# Expt 19-Ammeter & Voltmeter and Ohmmeter - Experiment 19...

• Lab Report
• 24

This preview shows page 1 - 3 out of 24 pages.

Experiment 19 Ammeter, Voltmeter, and Ohmmeter I. Purpose Understanding the structure of the ammeter, voltmeter, and ohmmeter. Learning how to use those meters and using them to measure the current, voltage, and resistance of an electric circuit. II. Principle Major referred web site: A. What is a meter? A meter is any device built to accurately detect and display an electrical quantity in a form readable by a human being. Usually this "readable form" is visual: motion of a pointer on a scale, a series of lights arranged to form a "bargraph," or some sort of display composed of numerical figures. In the analysis and testing of circuits, there are meters designed to accurately measure the basic quantities of voltage, current, and resistance. There are many other types of meters as well, but this experiment primarily covers the design and operation of the basic three. Most modern meters are "digital" in design, meaning that their readable display is in the form of numerical digits. Older designs of meters are mechanical in nature, using some kind of pointer device to show quantity of measurement. In either case, the principles applied in adapting a display unit to the measurement of (relatively) large quantities of voltage, current, or resistance are the same. The display mechanism of a meter is often referred to as a movement , borrowing from its mechanical nature to move a pointer along a scale so that a measured value may be read. Though modern digital meters have no moving parts, the term "movement" may be applied to the same basic device performing the display function. The design of digital "movements" is beyond the scope of this chapter, but mechanical meter movement designs are very understandable. Most mechanical movements are based on the principle of electromagnetism: that electric current through a conductor produces a magnetic field perpendicular to the axis of electron flow. The greater the electric current, the stronger the magnetic field produced. If the magnetic field formed by the conductor is allowed to interact with another magnetic field, a physical force will be generated between the two sources of fields. If one of these sources is free to move with respect to the other, it will do so as current is conducted through the wire, the motion (usually against the resistance of a spring) being proportional to strength of current. The first meter movements built were known as galvanometers , and were usually designed with maximum sensitivity in mind. A very simple galvanometer may be made from a magnetized needle (such as the needle from a magnetic compass) suspended from a string, and positioned within a coil of wire. Current through the wire coil will produce a magnetic field which will deflect the needle from pointing in the direction of earth's magnetic field. An antique string galvanometer is shown in the following photograph: 1b14029cbedd6242a578e6e566ec3fa3862218c2.doc, Page 1 of 24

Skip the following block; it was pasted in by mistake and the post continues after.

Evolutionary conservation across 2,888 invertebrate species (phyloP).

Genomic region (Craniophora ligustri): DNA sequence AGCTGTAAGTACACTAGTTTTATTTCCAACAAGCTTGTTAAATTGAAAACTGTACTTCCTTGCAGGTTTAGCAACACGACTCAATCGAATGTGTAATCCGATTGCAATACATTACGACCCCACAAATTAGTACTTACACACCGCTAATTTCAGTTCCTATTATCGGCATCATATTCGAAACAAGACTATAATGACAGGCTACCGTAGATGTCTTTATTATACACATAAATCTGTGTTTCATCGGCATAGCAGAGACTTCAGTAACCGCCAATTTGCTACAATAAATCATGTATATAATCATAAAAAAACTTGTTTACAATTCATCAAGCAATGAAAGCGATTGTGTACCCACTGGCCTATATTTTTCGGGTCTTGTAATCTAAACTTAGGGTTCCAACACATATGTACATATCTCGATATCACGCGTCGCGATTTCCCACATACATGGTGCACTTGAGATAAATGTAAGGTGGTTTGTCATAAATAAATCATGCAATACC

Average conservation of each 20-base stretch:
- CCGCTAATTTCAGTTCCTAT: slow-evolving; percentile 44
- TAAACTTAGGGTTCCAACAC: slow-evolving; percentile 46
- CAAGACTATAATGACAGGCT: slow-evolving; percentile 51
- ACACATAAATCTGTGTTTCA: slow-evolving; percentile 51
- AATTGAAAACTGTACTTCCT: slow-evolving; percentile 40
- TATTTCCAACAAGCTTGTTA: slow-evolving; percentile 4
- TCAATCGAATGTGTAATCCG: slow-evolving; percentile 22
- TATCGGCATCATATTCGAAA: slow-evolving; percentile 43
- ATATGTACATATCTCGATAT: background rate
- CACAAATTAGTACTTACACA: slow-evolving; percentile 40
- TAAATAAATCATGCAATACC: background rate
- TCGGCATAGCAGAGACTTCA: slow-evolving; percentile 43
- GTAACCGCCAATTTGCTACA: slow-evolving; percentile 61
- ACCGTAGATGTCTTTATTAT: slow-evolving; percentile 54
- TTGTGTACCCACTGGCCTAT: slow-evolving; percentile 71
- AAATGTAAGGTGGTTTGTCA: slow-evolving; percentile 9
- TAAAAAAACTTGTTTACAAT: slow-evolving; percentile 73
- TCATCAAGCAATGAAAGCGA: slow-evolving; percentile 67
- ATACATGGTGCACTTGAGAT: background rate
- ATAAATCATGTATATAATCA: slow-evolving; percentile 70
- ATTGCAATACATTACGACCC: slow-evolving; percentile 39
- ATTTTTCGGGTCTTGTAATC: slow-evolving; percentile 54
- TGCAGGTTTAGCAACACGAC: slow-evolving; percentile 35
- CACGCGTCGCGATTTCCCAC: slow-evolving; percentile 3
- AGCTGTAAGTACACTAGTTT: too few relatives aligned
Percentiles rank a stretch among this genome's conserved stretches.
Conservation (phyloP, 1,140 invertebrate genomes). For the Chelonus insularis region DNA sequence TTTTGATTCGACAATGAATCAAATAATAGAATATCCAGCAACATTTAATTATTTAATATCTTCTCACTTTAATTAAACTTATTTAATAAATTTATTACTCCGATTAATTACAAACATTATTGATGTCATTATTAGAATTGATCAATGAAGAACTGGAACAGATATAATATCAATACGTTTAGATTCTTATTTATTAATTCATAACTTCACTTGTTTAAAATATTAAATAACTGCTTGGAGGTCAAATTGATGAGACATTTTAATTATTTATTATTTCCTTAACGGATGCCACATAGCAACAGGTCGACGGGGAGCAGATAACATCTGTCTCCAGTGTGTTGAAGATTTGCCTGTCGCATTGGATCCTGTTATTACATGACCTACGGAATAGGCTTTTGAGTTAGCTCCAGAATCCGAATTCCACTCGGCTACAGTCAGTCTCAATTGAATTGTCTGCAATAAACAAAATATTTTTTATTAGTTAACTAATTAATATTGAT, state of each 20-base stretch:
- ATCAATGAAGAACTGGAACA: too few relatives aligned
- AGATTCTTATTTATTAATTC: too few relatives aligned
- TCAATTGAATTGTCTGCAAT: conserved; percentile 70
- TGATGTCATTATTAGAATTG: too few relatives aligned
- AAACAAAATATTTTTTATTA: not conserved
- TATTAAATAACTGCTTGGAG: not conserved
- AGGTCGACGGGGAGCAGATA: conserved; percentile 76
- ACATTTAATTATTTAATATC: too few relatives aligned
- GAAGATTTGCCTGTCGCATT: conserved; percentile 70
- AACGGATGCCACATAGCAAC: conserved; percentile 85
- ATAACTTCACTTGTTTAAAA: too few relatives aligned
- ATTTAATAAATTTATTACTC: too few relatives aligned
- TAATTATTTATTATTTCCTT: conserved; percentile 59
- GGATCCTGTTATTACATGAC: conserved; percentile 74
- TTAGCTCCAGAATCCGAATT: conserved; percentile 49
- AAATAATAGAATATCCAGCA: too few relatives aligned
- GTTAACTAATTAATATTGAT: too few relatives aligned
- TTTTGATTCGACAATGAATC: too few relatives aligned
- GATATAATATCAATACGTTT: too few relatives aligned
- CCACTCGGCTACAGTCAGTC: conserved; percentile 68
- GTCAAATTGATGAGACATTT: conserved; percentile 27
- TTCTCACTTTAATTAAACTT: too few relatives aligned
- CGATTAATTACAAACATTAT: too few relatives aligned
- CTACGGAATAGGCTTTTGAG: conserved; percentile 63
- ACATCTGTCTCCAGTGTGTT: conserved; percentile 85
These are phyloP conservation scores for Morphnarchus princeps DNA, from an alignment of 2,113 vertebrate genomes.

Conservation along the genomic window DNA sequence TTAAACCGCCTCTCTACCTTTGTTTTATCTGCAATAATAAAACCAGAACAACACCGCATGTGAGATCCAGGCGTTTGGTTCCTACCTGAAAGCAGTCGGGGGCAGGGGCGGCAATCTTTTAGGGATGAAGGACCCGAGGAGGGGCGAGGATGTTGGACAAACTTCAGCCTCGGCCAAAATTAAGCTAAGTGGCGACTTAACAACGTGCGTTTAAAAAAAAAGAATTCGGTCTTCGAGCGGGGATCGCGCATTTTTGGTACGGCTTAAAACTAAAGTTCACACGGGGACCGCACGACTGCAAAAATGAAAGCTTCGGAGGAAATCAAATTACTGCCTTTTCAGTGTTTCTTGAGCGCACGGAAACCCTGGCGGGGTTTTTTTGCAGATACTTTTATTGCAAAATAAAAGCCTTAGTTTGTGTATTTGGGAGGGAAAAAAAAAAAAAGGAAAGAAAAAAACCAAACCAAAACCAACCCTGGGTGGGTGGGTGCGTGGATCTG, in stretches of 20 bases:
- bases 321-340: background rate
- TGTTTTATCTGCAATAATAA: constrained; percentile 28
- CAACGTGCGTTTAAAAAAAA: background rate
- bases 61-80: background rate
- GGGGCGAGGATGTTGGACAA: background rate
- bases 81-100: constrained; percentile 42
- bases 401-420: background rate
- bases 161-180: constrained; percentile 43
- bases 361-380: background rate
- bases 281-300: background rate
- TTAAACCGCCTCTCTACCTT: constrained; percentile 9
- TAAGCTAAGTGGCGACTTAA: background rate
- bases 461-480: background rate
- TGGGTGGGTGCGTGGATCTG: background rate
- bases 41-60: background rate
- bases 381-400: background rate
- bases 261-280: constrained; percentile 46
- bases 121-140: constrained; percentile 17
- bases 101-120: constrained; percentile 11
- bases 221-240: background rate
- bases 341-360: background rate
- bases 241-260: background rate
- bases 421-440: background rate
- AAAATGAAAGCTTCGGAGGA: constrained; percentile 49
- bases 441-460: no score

Fig. 1 (a)